With more relaxed schedules and the kids out of school, the summer months can be a fun and less hectic time. But they can also be the days of, “I’m bored!,” and, “There’s nothing to do!”
Not to mention the costs of day care, summer camps and vacations can really super soak your wallet. Fortunately, ideas for budget-friendly, boredom-busting summer activities abound. Here are some the whole family can enjoy.
Free concerts in the park
Most cities and towns offer free concerts in parks during the summer. It’s a great way to introduce kids to different types of live music without worrying about them squirming in their seats. Check out your local park’s website–and those in nearby towns—for a summer concert schedule.
Hold a movie marathon
Especially good for rainy days, organize a movie afternoon around a theme, for instance, a Star Wars marathon. Turn off the lights and make some popcorn to make the experience more authentic. Make it even more fun—and give yourself a little break—by coordinating with neighbors and showing each movie at a different house.
Search for buried treasure
For older kids, consider getting them a metal detector. You can buy one for around $50 on Amazon, and one find can pay for itself! The allure of possible buried treasure can keep kids occupied for hours in the backyard, at the beach, or pretty much anywhere. People have found watches, keys, medals, even diamond rings! Word of caution: you may get hooked too.
Visit your local science center
Science or nature centers are not only engaging and fun; they also offer opportunities for learning during the summer months. Many offer discounted passes or annual memberships/family passes. To find a local center— or maybe an idea for a road trip—check out this list of top science centers around the country from Parents Magazine.
Think technology-driven scavenger hunt played with strangers, and you’ve got geocaching. Geocaching involves using GPS to find “geocaches”—treasures hidden by other players. When you locate a geocache, you update the accompanying logbook. In some, you’ll find small objects left behind; it’s tradition to take one and leave one of your own for the next person to find. Visit Geocaching.com to learn how to track down geocaches or create one of your own.
Pick some fruit
Fruit picking is a fun activity for all ages that has the added benefit of delicious fresh fruit at the end! Go on a berry- or apple-picking expedition at a local pick-it-yourself fruit farm or orchard. Some even have small petting zoos, hayrides and other kid-friendly attractions.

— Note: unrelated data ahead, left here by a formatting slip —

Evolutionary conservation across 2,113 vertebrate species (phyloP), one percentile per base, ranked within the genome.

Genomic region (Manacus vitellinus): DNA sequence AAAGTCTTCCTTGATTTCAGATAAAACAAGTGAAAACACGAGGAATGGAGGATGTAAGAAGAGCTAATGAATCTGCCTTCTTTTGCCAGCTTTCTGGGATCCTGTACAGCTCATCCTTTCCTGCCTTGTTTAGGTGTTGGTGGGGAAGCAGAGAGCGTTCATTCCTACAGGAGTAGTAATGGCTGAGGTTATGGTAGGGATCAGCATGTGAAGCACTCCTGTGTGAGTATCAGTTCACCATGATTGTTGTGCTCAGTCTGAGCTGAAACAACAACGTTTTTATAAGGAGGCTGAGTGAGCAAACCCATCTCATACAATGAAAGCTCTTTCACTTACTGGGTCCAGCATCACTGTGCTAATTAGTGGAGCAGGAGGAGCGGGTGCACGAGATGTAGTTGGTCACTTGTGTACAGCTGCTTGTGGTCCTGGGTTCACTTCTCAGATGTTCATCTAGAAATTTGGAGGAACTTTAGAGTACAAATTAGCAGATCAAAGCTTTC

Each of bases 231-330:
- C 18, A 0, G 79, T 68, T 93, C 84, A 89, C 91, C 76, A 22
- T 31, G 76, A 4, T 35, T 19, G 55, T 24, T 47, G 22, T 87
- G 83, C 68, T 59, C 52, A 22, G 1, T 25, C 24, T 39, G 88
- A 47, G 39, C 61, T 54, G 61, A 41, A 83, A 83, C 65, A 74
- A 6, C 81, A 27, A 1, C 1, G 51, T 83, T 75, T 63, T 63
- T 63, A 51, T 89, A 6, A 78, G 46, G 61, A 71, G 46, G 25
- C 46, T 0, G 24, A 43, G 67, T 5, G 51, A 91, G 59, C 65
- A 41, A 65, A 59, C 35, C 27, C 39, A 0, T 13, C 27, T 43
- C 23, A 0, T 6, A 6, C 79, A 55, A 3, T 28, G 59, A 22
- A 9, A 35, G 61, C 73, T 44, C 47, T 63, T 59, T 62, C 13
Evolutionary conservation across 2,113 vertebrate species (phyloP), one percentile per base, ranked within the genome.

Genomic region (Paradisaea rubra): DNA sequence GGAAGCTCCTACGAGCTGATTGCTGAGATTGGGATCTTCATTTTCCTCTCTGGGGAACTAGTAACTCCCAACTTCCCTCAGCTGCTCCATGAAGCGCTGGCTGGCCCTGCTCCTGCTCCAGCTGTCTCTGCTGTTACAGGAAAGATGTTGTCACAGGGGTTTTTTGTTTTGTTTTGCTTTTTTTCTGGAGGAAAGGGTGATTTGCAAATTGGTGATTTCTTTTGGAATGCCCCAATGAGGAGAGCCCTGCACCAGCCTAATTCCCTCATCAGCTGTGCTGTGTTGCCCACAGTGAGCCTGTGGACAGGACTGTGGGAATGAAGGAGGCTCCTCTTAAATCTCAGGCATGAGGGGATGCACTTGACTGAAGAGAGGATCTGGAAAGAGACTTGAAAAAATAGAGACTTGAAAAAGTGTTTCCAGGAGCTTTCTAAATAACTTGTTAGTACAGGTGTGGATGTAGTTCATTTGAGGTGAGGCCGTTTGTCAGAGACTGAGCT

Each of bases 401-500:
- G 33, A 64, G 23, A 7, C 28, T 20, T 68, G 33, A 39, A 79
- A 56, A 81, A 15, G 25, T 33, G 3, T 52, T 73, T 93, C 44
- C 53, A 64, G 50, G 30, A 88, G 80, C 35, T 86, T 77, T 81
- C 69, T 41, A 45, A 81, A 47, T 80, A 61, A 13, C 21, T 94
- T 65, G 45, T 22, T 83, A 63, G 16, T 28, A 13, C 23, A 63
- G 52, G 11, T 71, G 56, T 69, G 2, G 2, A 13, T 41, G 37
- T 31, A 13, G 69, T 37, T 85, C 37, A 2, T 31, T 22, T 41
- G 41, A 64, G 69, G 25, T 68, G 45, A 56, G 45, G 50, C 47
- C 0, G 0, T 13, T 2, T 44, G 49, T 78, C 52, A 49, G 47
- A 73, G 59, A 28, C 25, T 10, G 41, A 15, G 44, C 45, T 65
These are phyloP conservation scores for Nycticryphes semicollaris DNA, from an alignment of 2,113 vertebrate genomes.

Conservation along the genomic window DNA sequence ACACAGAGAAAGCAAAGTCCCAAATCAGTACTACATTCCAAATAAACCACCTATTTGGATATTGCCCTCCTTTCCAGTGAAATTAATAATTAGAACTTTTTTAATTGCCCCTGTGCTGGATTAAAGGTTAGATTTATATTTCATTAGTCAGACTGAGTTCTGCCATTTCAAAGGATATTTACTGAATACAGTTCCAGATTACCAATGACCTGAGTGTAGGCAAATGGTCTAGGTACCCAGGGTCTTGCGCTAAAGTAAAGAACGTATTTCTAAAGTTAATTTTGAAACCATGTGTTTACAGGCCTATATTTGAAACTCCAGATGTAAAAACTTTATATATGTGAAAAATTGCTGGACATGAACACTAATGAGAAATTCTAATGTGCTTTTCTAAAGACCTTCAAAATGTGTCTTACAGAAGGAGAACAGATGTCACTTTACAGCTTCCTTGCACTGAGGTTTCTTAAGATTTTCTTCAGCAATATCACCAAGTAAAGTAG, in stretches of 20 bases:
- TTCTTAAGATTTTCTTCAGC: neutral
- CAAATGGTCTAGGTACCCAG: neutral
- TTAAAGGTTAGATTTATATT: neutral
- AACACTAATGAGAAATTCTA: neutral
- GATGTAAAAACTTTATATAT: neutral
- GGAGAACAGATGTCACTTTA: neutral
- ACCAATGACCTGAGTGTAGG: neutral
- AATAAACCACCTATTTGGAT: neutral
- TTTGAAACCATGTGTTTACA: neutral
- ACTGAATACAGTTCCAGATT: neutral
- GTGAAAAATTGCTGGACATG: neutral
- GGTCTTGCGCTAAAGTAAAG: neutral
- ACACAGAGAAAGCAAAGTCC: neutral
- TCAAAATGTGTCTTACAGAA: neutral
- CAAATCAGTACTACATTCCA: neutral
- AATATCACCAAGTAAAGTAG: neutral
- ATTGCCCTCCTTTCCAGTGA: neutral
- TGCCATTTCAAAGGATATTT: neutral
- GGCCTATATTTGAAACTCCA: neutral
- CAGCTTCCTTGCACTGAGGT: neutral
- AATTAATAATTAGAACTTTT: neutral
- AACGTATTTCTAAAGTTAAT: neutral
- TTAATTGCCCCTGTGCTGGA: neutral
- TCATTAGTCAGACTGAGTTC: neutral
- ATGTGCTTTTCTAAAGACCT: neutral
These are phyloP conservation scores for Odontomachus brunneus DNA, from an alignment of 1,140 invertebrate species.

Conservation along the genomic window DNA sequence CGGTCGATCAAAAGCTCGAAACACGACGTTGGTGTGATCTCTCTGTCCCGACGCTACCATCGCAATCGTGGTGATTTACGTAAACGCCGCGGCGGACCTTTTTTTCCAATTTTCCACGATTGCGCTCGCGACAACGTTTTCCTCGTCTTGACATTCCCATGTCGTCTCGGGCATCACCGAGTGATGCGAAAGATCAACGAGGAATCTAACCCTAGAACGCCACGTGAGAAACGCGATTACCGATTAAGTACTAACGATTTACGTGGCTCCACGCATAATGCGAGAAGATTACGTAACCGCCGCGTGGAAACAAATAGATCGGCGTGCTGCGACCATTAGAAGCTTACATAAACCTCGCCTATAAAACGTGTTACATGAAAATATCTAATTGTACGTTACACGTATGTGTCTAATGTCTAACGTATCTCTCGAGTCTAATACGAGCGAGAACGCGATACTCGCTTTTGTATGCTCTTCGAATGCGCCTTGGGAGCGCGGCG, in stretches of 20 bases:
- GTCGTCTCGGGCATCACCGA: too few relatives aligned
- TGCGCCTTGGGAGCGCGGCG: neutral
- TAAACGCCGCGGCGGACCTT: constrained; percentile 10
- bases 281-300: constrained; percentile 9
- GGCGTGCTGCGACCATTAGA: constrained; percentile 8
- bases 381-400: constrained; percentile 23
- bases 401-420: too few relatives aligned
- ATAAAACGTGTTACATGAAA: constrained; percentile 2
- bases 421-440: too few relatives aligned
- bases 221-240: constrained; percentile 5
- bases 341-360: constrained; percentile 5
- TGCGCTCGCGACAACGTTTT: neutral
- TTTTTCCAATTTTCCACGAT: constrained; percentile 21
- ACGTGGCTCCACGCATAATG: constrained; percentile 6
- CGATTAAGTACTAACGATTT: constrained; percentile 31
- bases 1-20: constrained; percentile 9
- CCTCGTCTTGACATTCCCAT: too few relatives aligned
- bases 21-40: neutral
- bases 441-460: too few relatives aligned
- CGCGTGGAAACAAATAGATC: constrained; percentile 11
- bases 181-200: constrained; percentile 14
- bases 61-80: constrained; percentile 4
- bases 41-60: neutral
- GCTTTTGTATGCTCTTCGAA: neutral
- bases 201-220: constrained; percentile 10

Explore the great outdoors
Kids love to run and jump and well, just be kids. So let them do just that: visit your local parks and recreation organization’s website to find a park or playground you’ve never visited and make a day of it. You can also visit many national parks for free—you may find your family’s a new favorite spot! If you’re feeling adventurous, use Trail Link to find local hiking and biking trails.
Pitch a tent
Camping is fun but can also be exhausting with little ones. Give your kids a taste of camping without the added hassle: pitch a tent in the backyard, add some sleeping bags, pillows, snacks, and throw in a board or card game and flashlights.
Visit a museum or learn a new skill
Museums and art galleries often offer discounted admission at certain times or days, and are creating more and more interactive exhibits geared toward families. Many retail stores also often host free workshops for kids where they can get creative while learning a new skill. Stores offering free workshops worth a look: Bass Pro Shops, Lowes, Home Depot and Pottery Barn. You can also find great deals on activities for kids of all ages and interests on sites like Groupon, Living Social and Certifikid.
Paint your face
Another good rainy day activity! Encourage self-expression and creativity with face painting. Kits usually cost less than $25 and offer hours of inexpensive fun. Make it even better: let the kids paint YOUR face or invite the neighbors’ kids over for a face painting party.
Write a story together
This is a tried and true boredom buster: Kick off a story—maybe create a silly character whose starting on a mission or adventure—and then let each child take turns adding a paragraph or two to it. With younger kids, you can do the writing for them. Go around several times. Once the story is complete, ask each person to draw pictures to illustrate what he or she wrote. Once you’re done, make a copy of the “book” for each child as a souvenir of the day.
Resources: Money Talks News, Certifikid, U.S. News & World Report, TheCentsible.com, Parents Magazine